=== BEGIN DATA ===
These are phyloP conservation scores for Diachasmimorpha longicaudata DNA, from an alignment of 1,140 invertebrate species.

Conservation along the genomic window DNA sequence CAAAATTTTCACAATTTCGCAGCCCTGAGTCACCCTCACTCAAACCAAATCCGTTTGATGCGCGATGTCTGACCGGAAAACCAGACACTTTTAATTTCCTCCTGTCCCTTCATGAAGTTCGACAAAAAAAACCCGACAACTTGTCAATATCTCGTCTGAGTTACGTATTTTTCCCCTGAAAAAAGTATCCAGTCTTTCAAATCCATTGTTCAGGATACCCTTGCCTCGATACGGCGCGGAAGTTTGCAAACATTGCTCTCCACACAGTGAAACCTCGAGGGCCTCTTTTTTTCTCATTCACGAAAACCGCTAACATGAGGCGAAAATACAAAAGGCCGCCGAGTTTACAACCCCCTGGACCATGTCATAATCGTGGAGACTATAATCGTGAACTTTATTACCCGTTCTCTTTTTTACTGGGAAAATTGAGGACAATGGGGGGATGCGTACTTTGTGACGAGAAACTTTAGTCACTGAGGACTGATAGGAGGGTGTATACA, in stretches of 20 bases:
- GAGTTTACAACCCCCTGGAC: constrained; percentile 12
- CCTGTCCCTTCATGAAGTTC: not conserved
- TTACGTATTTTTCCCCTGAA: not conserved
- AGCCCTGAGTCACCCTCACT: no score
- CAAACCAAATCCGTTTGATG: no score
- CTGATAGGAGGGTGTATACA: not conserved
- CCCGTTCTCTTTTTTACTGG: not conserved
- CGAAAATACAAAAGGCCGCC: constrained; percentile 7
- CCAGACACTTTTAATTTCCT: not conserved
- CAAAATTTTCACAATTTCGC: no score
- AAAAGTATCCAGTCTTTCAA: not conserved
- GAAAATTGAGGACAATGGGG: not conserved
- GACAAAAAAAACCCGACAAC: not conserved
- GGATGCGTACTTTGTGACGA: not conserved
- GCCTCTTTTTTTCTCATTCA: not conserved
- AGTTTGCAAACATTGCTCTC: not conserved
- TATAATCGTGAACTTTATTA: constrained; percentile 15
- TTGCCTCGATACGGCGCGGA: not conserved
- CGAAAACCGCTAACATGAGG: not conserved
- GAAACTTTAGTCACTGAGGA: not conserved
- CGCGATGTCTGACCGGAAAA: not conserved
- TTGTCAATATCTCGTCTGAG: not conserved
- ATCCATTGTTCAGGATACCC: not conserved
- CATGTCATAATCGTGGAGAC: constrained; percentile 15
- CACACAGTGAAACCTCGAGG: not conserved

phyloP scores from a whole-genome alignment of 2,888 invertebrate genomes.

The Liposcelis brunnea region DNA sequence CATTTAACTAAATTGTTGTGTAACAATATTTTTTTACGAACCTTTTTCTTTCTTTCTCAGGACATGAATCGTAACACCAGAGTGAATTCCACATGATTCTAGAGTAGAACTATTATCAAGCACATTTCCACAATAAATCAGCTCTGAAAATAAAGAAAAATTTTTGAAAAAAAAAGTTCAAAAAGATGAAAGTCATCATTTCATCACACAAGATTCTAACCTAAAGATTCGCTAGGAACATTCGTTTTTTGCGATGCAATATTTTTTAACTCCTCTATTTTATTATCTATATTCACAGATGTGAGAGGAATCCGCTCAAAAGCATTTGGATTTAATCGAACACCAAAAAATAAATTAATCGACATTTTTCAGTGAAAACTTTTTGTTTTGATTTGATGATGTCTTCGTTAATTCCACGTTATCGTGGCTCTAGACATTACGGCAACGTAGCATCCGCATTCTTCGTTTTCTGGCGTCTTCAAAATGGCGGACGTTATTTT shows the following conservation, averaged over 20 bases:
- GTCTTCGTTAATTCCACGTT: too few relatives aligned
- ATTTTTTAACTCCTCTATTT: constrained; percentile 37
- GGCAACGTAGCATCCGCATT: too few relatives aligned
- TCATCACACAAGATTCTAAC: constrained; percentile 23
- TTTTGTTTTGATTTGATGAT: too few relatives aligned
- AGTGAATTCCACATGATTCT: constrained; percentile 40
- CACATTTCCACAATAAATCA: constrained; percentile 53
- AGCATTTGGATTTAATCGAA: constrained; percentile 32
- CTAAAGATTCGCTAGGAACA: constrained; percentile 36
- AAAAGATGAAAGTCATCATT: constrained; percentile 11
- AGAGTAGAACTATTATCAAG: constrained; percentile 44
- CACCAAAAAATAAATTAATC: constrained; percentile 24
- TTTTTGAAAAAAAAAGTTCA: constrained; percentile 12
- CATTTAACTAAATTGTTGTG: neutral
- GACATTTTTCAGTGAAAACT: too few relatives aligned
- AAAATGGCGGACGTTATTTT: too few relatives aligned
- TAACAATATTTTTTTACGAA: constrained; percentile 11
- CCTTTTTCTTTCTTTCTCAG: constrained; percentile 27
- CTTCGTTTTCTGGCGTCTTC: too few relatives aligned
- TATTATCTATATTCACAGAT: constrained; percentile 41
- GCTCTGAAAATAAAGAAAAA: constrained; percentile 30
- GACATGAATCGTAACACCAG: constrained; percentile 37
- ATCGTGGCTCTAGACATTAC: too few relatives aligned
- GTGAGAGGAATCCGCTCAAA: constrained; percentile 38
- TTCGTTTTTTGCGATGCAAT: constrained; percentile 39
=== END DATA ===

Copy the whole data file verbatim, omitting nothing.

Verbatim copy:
These are phyloP conservation scores for Diachasmimorpha longicaudata DNA, from an alignment of 1,140 invertebrate species.

Conservation along the genomic window DNA sequence CAAAATTTTCACAATTTCGCAGCCCTGAGTCACCCTCACTCAAACCAAATCCGTTTGATGCGCGATGTCTGACCGGAAAACCAGACACTTTTAATTTCCTCCTGTCCCTTCATGAAGTTCGACAAAAAAAACCCGACAACTTGTCAATATCTCGTCTGAGTTACGTATTTTTCCCCTGAAAAAAGTATCCAGTCTTTCAAATCCATTGTTCAGGATACCCTTGCCTCGATACGGCGCGGAAGTTTGCAAACATTGCTCTCCACACAGTGAAACCTCGAGGGCCTCTTTTTTTCTCATTCACGAAAACCGCTAACATGAGGCGAAAATACAAAAGGCCGCCGAGTTTACAACCCCCTGGACCATGTCATAATCGTGGAGACTATAATCGTGAACTTTATTACCCGTTCTCTTTTTTACTGGGAAAATTGAGGACAATGGGGGGATGCGTACTTTGTGACGAGAAACTTTAGTCACTGAGGACTGATAGGAGGGTGTATACA, in stretches of 20 bases:
- GAGTTTACAACCCCCTGGAC: constrained; percentile 12
- CCTGTCCCTTCATGAAGTTC: not conserved
- TTACGTATTTTTCCCCTGAA: not conserved
- AGCCCTGAGTCACCCTCACT: no score
- CAAACCAAATCCGTTTGATG: no score
- CTGATAGGAGGGTGTATACA: not conserved
- CCCGTTCTCTTTTTTACTGG: not conserved
- CGAAAATACAAAAGGCCGCC: constrained; percentile 7
- CCAGACACTTTTAATTTCCT: not conserved
- CAAAATTTTCACAATTTCGC: no score
- AAAAGTATCCAGTCTTTCAA: not conserved
- GAAAATTGAGGACAATGGGG: not conserved
- GACAAAAAAAACCCGACAAC: not conserved
- GGATGCGTACTTTGTGACGA: not conserved
- GCCTCTTTTTTTCTCATTCA: not conserved
- AGTTTGCAAACATTGCTCTC: not conserved
- TATAATCGTGAACTTTATTA: constrained; percentile 15
- TTGCCTCGATACGGCGCGGA: not conserved
- CGAAAACCGCTAACATGAGG: not conserved
- GAAACTTTAGTCACTGAGGA: not conserved
- CGCGATGTCTGACCGGAAAA: not conserved
- TTGTCAATATCTCGTCTGAG: not conserved
- ATCCATTGTTCAGGATACCC: not conserved
- CATGTCATAATCGTGGAGAC: constrained; percentile 15
- CACACAGTGAAACCTCGAGG: not conserved

phyloP scores from a whole-genome alignment of 2,888 invertebrate genomes.

The Liposcelis brunnea region DNA sequence CATTTAACTAAATTGTTGTGTAACAATATTTTTTTACGAACCTTTTTCTTTCTTTCTCAGGACATGAATCGTAACACCAGAGTGAATTCCACATGATTCTAGAGTAGAACTATTATCAAGCACATTTCCACAATAAATCAGCTCTGAAAATAAAGAAAAATTTTTGAAAAAAAAAGTTCAAAAAGATGAAAGTCATCATTTCATCACACAAGATTCTAACCTAAAGATTCGCTAGGAACATTCGTTTTTTGCGATGCAATATTTTTTAACTCCTCTATTTTATTATCTATATTCACAGATGTGAGAGGAATCCGCTCAAAAGCATTTGGATTTAATCGAACACCAAAAAATAAATTAATCGACATTTTTCAGTGAAAACTTTTTGTTTTGATTTGATGATGTCTTCGTTAATTCCACGTTATCGTGGCTCTAGACATTACGGCAACGTAGCATCCGCATTCTTCGTTTTCTGGCGTCTTCAAAATGGCGGACGTTATTTT shows the following conservation, averaged over 20 bases:
- GTCTTCGTTAATTCCACGTT: too few relatives aligned
- ATTTTTTAACTCCTCTATTT: constrained; percentile 37
- GGCAACGTAGCATCCGCATT: too few relatives aligned
- TCATCACACAAGATTCTAAC: constrained; percentile 23
- TTTTGTTTTGATTTGATGAT: too few relatives aligned
- AGTGAATTCCACATGATTCT: constrained; percentile 40
- CACATTTCCACAATAAATCA: constrained; percentile 53
- AGCATTTGGATTTAATCGAA: constrained; percentile 32
- CTAAAGATTCGCTAGGAACA: constrained; percentile 36
- AAAAGATGAAAGTCATCATT: constrained; percentile 11
- AGAGTAGAACTATTATCAAG: constrained; percentile 44
- CACCAAAAAATAAATTAATC: constrained; percentile 24
- TTTTTGAAAAAAAAAGTTCA: constrained; percentile 12
- CATTTAACTAAATTGTTGTG: neutral
- GACATTTTTCAGTGAAAACT: too few relatives aligned
- AAAATGGCGGACGTTATTTT: too few relatives aligned
- TAACAATATTTTTTTACGAA: constrained; percentile 11
- CCTTTTTCTTTCTTTCTCAG: constrained; percentile 27
- CTTCGTTTTCTGGCGTCTTC: too few relatives aligned
- TATTATCTATATTCACAGAT: constrained; percentile 41
- GCTCTGAAAATAAAGAAAAA: constrained; percentile 30
- GACATGAATCGTAACACCAG: constrained; percentile 37
- ATCGTGGCTCTAGACATTAC: too few relatives aligned
- GTGAGAGGAATCCGCTCAAA: constrained; percentile 38
- TTCGTTTTTTGCGATGCAAT: constrained; percentile 39